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Honorary Cardiff University Professor resigns due to university’s handling of industrial action

Professor Tom Bartlett called the university ‘ethically questionable’


An Honorary Professor of Cardiff University has relinquished his role due to Cardiff Uni’s repose to the industrial action.

Tom Bartlett, a Professor of functional and applied linguistics at University of Glasgow sent the letter to Vice Chancellor Colin Riordan in June.

He wrote that Cardiff’s 50 per cent reduction of pay for striking lecturers is “ethically questionable” and that he “seriously doubt[s] there is any legal basis for imposing this penalty” until staff have failed to submit work by the deadline, and not before.

Professor Bartlett worked at Cardiff from 2007 till 2019 and was promoted to professor in 2018.

After leaving Cardiff he applied for an honorary professorship to continue PhD supervision. He was also a leader on the university health board project whilst publishing several papers with Cardiff after he moved to Glasgow.

In the letter Professor Bartlett wrote to Colin Riordan he was “relinquishing [his] role as Honorary Professor at Cardiff University” due to “the continued hostile stance of senior management towards Cardiff University academics undertaking industrial action”

Professor Bartlett said “while the reduction of pay by 50 per cent may be legally defensible”, it was ethically questionable and he seriously doubts “that there is legal basis for imposing this penalty”.

Furthermore he told Professor Riordan that “I consider your punitive approach to be a form of harassment.”

Professor Bartlett denounced Riordan’s statement of “we have no choice but to fulfil our obligation to protect our students.” By commenting: “This is not true. While you indeed have a duty to protect students, you also have a duty to fulfil your obligations to protect your staff.”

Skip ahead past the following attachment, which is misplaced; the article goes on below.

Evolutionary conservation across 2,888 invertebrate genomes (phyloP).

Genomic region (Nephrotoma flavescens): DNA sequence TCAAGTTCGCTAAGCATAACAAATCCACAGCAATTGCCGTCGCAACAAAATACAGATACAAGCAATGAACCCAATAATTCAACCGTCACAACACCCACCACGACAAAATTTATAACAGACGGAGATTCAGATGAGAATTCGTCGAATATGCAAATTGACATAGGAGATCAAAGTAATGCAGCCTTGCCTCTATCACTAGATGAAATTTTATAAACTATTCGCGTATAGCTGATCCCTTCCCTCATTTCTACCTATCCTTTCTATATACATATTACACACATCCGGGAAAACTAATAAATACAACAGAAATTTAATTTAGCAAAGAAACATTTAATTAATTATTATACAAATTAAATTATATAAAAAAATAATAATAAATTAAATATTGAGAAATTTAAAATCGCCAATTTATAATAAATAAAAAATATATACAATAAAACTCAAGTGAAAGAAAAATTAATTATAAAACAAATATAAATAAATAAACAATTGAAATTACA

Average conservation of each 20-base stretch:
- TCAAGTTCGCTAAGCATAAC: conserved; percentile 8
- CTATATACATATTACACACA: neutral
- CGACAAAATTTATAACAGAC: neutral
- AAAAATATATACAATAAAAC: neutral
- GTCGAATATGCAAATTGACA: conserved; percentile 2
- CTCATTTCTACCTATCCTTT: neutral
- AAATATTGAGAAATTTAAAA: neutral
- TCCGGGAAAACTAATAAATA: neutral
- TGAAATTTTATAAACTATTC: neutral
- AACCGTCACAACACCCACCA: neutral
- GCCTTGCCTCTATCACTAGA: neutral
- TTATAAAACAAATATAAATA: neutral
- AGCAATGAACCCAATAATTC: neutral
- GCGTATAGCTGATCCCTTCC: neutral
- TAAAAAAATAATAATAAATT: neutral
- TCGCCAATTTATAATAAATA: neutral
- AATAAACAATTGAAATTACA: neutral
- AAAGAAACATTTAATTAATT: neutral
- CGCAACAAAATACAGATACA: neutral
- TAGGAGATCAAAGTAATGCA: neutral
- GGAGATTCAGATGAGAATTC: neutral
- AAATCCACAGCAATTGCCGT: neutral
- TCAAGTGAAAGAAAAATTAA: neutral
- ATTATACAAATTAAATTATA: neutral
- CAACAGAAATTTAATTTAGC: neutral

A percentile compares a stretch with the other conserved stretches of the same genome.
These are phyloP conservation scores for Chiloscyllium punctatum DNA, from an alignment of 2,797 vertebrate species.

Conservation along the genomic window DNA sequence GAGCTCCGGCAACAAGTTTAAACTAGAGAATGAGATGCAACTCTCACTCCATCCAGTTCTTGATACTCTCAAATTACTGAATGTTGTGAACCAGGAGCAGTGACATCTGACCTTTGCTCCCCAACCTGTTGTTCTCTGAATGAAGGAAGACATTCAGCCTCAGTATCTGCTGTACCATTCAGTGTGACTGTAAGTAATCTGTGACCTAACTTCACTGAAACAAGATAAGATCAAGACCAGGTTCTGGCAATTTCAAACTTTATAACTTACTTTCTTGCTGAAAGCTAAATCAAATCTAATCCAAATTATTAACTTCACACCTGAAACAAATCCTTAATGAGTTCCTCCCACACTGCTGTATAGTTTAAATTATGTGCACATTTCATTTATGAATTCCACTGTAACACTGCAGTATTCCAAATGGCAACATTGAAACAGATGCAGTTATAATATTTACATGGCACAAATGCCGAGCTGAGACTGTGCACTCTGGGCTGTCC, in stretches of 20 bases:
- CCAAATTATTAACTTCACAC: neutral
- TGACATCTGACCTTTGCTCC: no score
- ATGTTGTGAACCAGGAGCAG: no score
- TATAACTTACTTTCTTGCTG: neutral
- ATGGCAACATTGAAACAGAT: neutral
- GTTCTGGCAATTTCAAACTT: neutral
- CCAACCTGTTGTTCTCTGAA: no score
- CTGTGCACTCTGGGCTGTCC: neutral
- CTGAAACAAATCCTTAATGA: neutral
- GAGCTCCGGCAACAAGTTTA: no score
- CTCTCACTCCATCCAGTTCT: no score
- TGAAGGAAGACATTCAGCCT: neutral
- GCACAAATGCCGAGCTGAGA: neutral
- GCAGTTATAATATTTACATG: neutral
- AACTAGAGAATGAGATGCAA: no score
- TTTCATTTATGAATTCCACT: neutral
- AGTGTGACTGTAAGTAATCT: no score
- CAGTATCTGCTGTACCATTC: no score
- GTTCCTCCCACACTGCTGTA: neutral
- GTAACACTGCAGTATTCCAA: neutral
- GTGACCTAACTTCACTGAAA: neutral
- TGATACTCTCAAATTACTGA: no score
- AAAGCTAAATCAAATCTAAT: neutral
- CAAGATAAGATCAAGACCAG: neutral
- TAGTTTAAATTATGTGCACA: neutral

Bartlett noted how senior management at Cardiff have a remarkably bad record in making this choice, and stated there was a “toxic relationship” between senior management and staff in the latter years of his time at Cardiff.

He concluded the letter by saying: “While I remain very proud of my connections with Cardiff University, the relationships I fostered and the work undertaken with my colleagues there, I feel compelled to distance myself from the actions of senior management at the university.#WeAreTheUniversity.”

He concluded the letter by saying: “While I remain very proud of my connections with Cardiff University, the relationships I fostered and the work undertaken with my colleagues there, I feel compelled to distance myself from the actions of senior management at the university.#WeAreTheUniversity.”

In response to Professor Bartlett’s resignation, a Cardiff University spokesperson said: “We are always disappointed when a member of staff chooses to step down from their post. We thank them for their service and wish them well in their future careers. 

“Whilst we accept tensions are running high we do not accept the negative portrayal of staff relations. We accept that there is always more to be done and we remain open to discussion with our staff to ensure that concerns are heard and acted upon. 

“It’s important to stress that we respect the right of staff to take industrial action and appreciate how difficult this situation is for them. However, we reject the suggestion that we have acted ‘punitively’ by withholding pay from those members of staff who refuse to mark students’ work.

“The assessment and marking boycott called by UCU goes to the heart of the contract of employment for academic staff involved in student learning and teaching and affects the fundamental duties of academic staff. We have seen over the last week the negative impact of a small number of staff’s refusal to mark. Those students who are affected are feeling deeply disappointed, worried and anxious – especially when those students should be celebrating the successful end of their University experience and looking forward to their next steps.

Given the seriousness for students, we’ve been left with no choice but to adopt pay deductions in line with other universities. We fully respect an employee’s right to take lawful industrial action and, in turn, we expect UCU to respect an employer’s right to withhold pay for not fulfilling contracts.”

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